The Hidden Stakes of the Restoration of Notre-Dame
by Thierry Meyssan on 23 May 2019 1 Comment

L’Élysée has used the fire of Notre-Dame de Paris to carry out a project that was in limbo. It has set new rules, outside respect for heritage and normal tendering procedures, not to restore the cathedral, but to transform the Ile de la Cité into Europe’s leading tourist destination on the eve of the 2024 Olympic Games. To avoid judicial constraints, the hypothesis of a construction site accident was arbitrarily imposed.


The Notre-Dame Cathedral Conflagration


When the Notre-Dame fire began on the evening of April 15, 2019, all the French media and many foreign outlets focused on the burning cathedral. Many foreign media started their newscasts with this news, but not France2. The public channel had planned to devote its program to President Macron’s announced speech concluding the “Great National Debate”. The editor, completely stunned by the excitement provoked by this unforeseen drama, devoted his newscast to the story, but not without having first decried the President’s postponing his speech sine die; a speech that was, in their view, much more important.


The frigid attitude of most journalists and the stupidity of the politicians’ spontaneous comments suddenly showed the gaping gulf between their mental world and that of the French populace. For the ruling class, the beauty of Notre-Dame cannot make us forget that it is a monument to Christian superstition. On the contrary, for the public, it is the place where the French meet as a people to take stock or to give thanks to God.


In terms of communications, there will probably be a before and after this fire: most French people were stunned by this disaster and revolted by the arrogant indifference of their ruling class.


Ile de la Cité and the Tourism Industry


Immediately, the President of the Republic, Emmanuel Macron decided not to rebuild Notre Dame but to execute a difficult project that had been in limbo for two and a half years. In December of 2015, a mission was sponsored by the then President of the Republic, François Hollande, and the Mayor of Paris, Anne Hidalgo. It lasted a whole year while Emmanuel Macron was Minister of the Economy, Industry and Digital Technology.


Numerous personalities took part, including Audrey Azoulay, then Minister of Culture and now Director of Unesco [1] and Préfet Patrick Strzoda, then Chief of Staff to the Minister of the Interior and now to Emmanuel Macron. It was headed by the President of the National Monuments Center, Philippe Bélaval, and the architect, Dominique Perrault.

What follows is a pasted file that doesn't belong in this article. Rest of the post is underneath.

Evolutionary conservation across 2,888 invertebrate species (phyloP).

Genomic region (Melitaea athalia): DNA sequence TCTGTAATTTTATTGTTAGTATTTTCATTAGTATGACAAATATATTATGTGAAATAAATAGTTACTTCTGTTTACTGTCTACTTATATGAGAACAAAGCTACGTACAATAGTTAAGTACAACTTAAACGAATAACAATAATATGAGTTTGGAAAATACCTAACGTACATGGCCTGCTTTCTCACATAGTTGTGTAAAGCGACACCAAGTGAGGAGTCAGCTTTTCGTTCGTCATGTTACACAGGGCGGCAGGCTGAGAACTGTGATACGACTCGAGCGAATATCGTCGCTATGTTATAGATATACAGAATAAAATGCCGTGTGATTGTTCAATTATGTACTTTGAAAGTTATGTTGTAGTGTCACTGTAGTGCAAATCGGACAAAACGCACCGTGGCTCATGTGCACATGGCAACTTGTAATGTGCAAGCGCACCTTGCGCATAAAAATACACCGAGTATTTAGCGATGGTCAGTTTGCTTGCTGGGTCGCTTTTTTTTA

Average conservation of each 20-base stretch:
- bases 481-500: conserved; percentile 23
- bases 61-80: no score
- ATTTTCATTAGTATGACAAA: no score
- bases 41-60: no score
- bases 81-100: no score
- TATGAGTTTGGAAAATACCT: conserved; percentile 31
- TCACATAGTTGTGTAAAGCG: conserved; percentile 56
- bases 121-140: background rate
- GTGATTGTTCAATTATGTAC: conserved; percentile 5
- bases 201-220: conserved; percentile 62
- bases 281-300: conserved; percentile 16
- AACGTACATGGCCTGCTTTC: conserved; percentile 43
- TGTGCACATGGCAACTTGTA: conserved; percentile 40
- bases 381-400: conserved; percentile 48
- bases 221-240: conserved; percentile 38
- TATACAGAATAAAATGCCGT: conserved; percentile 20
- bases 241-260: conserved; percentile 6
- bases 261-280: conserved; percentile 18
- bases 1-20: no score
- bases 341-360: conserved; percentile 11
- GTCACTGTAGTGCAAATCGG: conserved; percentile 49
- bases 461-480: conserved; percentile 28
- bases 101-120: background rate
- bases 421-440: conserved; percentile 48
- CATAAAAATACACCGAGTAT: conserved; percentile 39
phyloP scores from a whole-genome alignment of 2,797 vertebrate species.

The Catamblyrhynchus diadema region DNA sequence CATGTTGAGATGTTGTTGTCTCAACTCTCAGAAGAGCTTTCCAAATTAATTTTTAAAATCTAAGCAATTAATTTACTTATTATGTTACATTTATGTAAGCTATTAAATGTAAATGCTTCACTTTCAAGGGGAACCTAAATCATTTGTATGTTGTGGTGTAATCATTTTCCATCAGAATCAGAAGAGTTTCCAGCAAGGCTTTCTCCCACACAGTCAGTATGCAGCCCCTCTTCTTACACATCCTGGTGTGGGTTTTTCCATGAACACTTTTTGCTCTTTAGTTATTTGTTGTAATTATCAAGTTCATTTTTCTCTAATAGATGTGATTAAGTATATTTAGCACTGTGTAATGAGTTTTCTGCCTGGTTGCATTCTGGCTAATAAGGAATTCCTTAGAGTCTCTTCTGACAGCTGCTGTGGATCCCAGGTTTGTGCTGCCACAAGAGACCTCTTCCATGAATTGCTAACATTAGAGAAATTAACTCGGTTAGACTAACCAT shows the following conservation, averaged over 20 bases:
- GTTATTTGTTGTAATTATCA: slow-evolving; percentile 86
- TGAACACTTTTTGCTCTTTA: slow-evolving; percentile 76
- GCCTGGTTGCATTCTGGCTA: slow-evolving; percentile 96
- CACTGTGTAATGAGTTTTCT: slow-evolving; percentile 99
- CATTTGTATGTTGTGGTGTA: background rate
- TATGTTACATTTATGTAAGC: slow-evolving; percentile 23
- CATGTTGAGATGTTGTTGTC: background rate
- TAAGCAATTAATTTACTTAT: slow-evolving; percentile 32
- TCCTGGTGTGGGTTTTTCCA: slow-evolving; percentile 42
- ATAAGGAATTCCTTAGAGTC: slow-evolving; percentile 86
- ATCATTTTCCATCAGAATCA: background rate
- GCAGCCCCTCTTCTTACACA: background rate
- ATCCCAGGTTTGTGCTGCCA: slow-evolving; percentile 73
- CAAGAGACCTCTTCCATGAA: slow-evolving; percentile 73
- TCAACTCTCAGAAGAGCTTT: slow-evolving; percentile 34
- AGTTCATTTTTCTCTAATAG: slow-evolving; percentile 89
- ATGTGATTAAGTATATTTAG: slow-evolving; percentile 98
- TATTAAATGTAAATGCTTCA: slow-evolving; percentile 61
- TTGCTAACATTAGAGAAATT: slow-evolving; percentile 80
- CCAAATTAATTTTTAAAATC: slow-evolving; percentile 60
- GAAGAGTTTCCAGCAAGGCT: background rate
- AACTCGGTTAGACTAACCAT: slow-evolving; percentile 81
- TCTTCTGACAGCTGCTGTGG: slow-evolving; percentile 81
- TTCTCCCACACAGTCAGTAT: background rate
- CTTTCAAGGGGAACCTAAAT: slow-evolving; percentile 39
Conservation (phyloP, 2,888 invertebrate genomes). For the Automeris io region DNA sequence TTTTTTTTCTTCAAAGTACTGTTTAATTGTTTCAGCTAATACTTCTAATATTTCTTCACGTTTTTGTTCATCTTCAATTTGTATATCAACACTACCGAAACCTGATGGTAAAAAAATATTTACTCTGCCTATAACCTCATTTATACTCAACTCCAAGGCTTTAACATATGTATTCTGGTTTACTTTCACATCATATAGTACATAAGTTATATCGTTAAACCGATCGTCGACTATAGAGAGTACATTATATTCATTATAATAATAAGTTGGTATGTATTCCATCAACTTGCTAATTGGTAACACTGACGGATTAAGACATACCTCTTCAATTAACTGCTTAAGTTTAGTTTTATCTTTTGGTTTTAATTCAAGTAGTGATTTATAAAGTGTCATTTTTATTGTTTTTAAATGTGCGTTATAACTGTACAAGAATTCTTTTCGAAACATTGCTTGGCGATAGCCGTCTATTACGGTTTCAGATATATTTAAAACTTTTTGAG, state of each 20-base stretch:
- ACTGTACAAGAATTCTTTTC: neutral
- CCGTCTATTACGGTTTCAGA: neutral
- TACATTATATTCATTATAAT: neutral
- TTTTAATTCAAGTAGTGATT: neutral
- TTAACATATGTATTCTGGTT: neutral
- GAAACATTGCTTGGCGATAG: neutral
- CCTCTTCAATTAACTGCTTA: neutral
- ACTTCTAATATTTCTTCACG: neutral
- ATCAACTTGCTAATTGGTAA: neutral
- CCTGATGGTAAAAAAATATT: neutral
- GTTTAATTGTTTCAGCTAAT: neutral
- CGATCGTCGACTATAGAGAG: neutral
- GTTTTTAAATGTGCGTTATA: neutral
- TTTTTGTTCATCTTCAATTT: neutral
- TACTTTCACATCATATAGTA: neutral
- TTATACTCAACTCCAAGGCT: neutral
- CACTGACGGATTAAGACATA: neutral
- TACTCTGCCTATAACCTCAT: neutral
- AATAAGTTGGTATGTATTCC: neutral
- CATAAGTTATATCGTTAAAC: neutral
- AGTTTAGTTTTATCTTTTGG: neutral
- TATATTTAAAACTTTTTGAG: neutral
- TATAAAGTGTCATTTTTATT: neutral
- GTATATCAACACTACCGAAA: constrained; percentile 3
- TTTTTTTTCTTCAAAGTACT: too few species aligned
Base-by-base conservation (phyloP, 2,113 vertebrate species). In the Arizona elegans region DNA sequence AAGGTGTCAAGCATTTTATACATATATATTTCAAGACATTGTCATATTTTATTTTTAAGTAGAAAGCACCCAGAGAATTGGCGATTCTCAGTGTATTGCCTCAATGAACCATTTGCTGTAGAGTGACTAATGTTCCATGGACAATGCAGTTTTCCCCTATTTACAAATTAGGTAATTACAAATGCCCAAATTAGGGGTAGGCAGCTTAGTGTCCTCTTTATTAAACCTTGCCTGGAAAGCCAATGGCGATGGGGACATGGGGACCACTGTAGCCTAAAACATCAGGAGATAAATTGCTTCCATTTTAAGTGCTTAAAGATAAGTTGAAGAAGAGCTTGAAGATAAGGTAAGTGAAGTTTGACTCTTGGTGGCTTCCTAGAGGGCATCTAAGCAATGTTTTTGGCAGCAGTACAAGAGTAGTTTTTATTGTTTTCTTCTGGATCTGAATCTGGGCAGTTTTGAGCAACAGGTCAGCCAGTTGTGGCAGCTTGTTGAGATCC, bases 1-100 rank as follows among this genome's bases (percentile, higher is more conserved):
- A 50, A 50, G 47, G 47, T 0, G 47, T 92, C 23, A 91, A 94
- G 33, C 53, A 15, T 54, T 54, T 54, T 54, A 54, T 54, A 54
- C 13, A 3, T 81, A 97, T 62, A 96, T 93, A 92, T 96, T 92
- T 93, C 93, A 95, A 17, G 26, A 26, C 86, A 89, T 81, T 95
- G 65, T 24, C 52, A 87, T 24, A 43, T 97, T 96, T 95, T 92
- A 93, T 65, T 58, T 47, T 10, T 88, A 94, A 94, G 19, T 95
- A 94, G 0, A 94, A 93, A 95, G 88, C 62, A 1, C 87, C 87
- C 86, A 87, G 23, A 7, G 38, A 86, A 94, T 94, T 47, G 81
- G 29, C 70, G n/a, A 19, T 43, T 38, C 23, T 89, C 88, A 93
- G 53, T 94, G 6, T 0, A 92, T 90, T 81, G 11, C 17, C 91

Noting that the Île de la Cité has been, since its remodeling by Baron Haussmann in the nineteenth century, an administrative complex closed to the public and housing the Sainte-Chapelle and the Notre-Dame Cathedral in Paris, the mission proposed to transform it into an “Island-monument”. The opportunity was provided by the removal of the Palace of Justice, the reorganization of the Prefecture of Police and the Hotel Dieu hospital. It would indeed be possible to reorganize everything.


The mission thus listed 35 coordinated projects, including the creation of underground traffic routes and the installation of glass canopies covering many interior courtyards, to make the island a must-drive for 14 million annual tourists and, possibly, some French people. The mission report [2] evoked the incredible commercial value of this project, but does not say a word about the heritage value, especially the spiritual heritage of the Sainte-Chapelle and Notre-Dame which it refers to exclusively as tourist sites, potential sources of income.


Unfortunately this ambitious project could not, according to its authors, be completed quickly, not so much because of the absence of financing but rather because of heavy administrative traditions and enormous legal constraints. Although there are only a few people on the island, the slightest expropriation can take decades. More surprisingly, the director of the National Monuments Center seemed to regret the prohibition against destroying one part of the heritage to enhance another part. Etc.